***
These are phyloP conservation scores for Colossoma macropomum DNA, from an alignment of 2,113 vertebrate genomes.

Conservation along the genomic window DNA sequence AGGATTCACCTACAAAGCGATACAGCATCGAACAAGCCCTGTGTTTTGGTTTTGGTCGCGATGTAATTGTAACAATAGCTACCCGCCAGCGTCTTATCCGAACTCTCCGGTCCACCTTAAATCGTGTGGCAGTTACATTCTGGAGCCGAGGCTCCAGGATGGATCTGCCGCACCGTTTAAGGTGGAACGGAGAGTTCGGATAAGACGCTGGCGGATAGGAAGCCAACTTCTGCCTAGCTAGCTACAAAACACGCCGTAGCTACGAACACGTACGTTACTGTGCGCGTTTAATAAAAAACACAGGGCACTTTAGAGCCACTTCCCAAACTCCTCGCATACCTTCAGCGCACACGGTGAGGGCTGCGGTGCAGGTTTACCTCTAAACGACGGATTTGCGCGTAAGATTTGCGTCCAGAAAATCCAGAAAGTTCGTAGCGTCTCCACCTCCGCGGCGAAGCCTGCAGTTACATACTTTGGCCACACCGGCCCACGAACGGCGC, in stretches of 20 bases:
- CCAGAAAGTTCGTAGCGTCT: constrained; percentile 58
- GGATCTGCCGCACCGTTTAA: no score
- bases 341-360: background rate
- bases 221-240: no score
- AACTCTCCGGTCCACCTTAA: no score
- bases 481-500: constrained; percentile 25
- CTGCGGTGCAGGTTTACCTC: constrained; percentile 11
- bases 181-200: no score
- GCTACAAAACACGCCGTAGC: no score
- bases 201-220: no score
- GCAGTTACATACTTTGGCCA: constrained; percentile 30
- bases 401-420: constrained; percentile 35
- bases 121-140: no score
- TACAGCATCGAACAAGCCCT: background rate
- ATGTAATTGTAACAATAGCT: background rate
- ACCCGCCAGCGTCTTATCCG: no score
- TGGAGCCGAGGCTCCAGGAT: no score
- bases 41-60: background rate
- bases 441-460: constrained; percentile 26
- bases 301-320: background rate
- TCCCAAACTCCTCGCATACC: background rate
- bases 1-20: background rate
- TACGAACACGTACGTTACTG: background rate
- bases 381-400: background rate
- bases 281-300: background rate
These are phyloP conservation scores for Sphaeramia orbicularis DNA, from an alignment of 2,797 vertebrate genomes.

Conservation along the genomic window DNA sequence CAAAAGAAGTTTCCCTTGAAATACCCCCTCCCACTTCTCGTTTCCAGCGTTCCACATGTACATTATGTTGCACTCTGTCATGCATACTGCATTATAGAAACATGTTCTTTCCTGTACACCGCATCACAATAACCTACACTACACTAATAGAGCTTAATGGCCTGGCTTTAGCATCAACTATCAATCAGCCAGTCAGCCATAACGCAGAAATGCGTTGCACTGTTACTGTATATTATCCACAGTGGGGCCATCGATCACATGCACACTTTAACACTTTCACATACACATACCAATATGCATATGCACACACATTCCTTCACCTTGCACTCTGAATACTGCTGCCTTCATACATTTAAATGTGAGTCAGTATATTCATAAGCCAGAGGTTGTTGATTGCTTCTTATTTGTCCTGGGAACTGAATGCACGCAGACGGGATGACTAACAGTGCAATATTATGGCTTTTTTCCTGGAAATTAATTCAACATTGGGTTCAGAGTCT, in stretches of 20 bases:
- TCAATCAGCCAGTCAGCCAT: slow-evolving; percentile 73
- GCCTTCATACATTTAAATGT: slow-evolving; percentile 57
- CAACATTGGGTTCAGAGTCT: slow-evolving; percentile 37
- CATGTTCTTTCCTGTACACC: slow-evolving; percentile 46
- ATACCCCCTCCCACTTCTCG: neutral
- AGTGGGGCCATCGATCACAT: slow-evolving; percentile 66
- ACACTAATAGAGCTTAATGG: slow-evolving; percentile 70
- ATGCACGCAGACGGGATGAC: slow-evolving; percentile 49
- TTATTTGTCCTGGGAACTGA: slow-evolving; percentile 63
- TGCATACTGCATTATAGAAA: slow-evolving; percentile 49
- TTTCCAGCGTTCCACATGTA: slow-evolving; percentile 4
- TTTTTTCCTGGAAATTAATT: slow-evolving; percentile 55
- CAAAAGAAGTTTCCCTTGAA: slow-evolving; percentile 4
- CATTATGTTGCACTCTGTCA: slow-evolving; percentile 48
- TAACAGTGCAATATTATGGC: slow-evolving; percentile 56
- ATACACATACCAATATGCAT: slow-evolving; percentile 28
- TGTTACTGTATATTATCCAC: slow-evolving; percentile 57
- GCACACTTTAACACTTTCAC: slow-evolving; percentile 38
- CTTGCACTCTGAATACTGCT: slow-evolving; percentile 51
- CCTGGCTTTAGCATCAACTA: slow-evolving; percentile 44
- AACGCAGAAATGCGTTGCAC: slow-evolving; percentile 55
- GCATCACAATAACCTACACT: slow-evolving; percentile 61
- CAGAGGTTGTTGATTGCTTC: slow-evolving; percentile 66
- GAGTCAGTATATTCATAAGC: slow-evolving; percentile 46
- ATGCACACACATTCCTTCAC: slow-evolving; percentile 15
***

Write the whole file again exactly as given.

These are phyloP conservation scores for Colossoma macropomum DNA, from an alignment of 2,113 vertebrate genomes.

Conservation along the genomic window DNA sequence AGGATTCACCTACAAAGCGATACAGCATCGAACAAGCCCTGTGTTTTGGTTTTGGTCGCGATGTAATTGTAACAATAGCTACCCGCCAGCGTCTTATCCGAACTCTCCGGTCCACCTTAAATCGTGTGGCAGTTACATTCTGGAGCCGAGGCTCCAGGATGGATCTGCCGCACCGTTTAAGGTGGAACGGAGAGTTCGGATAAGACGCTGGCGGATAGGAAGCCAACTTCTGCCTAGCTAGCTACAAAACACGCCGTAGCTACGAACACGTACGTTACTGTGCGCGTTTAATAAAAAACACAGGGCACTTTAGAGCCACTTCCCAAACTCCTCGCATACCTTCAGCGCACACGGTGAGGGCTGCGGTGCAGGTTTACCTCTAAACGACGGATTTGCGCGTAAGATTTGCGTCCAGAAAATCCAGAAAGTTCGTAGCGTCTCCACCTCCGCGGCGAAGCCTGCAGTTACATACTTTGGCCACACCGGCCCACGAACGGCGC, in stretches of 20 bases:
- CCAGAAAGTTCGTAGCGTCT: constrained; percentile 58
- GGATCTGCCGCACCGTTTAA: no score
- bases 341-360: background rate
- bases 221-240: no score
- AACTCTCCGGTCCACCTTAA: no score
- bases 481-500: constrained; percentile 25
- CTGCGGTGCAGGTTTACCTC: constrained; percentile 11
- bases 181-200: no score
- GCTACAAAACACGCCGTAGC: no score
- bases 201-220: no score
- GCAGTTACATACTTTGGCCA: constrained; percentile 30
- bases 401-420: constrained; percentile 35
- bases 121-140: no score
- TACAGCATCGAACAAGCCCT: background rate
- ATGTAATTGTAACAATAGCT: background rate
- ACCCGCCAGCGTCTTATCCG: no score
- TGGAGCCGAGGCTCCAGGAT: no score
- bases 41-60: background rate
- bases 441-460: constrained; percentile 26
- bases 301-320: background rate
- TCCCAAACTCCTCGCATACC: background rate
- bases 1-20: background rate
- TACGAACACGTACGTTACTG: background rate
- bases 381-400: background rate
- bases 281-300: background rate
These are phyloP conservation scores for Sphaeramia orbicularis DNA, from an alignment of 2,797 vertebrate genomes.

Conservation along the genomic window DNA sequence CAAAAGAAGTTTCCCTTGAAATACCCCCTCCCACTTCTCGTTTCCAGCGTTCCACATGTACATTATGTTGCACTCTGTCATGCATACTGCATTATAGAAACATGTTCTTTCCTGTACACCGCATCACAATAACCTACACTACACTAATAGAGCTTAATGGCCTGGCTTTAGCATCAACTATCAATCAGCCAGTCAGCCATAACGCAGAAATGCGTTGCACTGTTACTGTATATTATCCACAGTGGGGCCATCGATCACATGCACACTTTAACACTTTCACATACACATACCAATATGCATATGCACACACATTCCTTCACCTTGCACTCTGAATACTGCTGCCTTCATACATTTAAATGTGAGTCAGTATATTCATAAGCCAGAGGTTGTTGATTGCTTCTTATTTGTCCTGGGAACTGAATGCACGCAGACGGGATGACTAACAGTGCAATATTATGGCTTTTTTCCTGGAAATTAATTCAACATTGGGTTCAGAGTCT, in stretches of 20 bases:
- TCAATCAGCCAGTCAGCCAT: slow-evolving; percentile 73
- GCCTTCATACATTTAAATGT: slow-evolving; percentile 57
- CAACATTGGGTTCAGAGTCT: slow-evolving; percentile 37
- CATGTTCTTTCCTGTACACC: slow-evolving; percentile 46
- ATACCCCCTCCCACTTCTCG: neutral
- AGTGGGGCCATCGATCACAT: slow-evolving; percentile 66
- ACACTAATAGAGCTTAATGG: slow-evolving; percentile 70
- ATGCACGCAGACGGGATGAC: slow-evolving; percentile 49
- TTATTTGTCCTGGGAACTGA: slow-evolving; percentile 63
- TGCATACTGCATTATAGAAA: slow-evolving; percentile 49
- TTTCCAGCGTTCCACATGTA: slow-evolving; percentile 4
- TTTTTTCCTGGAAATTAATT: slow-evolving; percentile 55
- CAAAAGAAGTTTCCCTTGAA: slow-evolving; percentile 4
- CATTATGTTGCACTCTGTCA: slow-evolving; percentile 48
- TAACAGTGCAATATTATGGC: slow-evolving; percentile 56
- ATACACATACCAATATGCAT: slow-evolving; percentile 28
- TGTTACTGTATATTATCCAC: slow-evolving; percentile 57
- GCACACTTTAACACTTTCAC: slow-evolving; percentile 38
- CTTGCACTCTGAATACTGCT: slow-evolving; percentile 51
- CCTGGCTTTAGCATCAACTA: slow-evolving; percentile 44
- AACGCAGAAATGCGTTGCAC: slow-evolving; percentile 55
- GCATCACAATAACCTACACT: slow-evolving; percentile 61
- CAGAGGTTGTTGATTGCTTC: slow-evolving; percentile 66
- GAGTCAGTATATTCATAAGC: slow-evolving; percentile 46
- ATGCACACACATTCCTTCAC: slow-evolving; percentile 15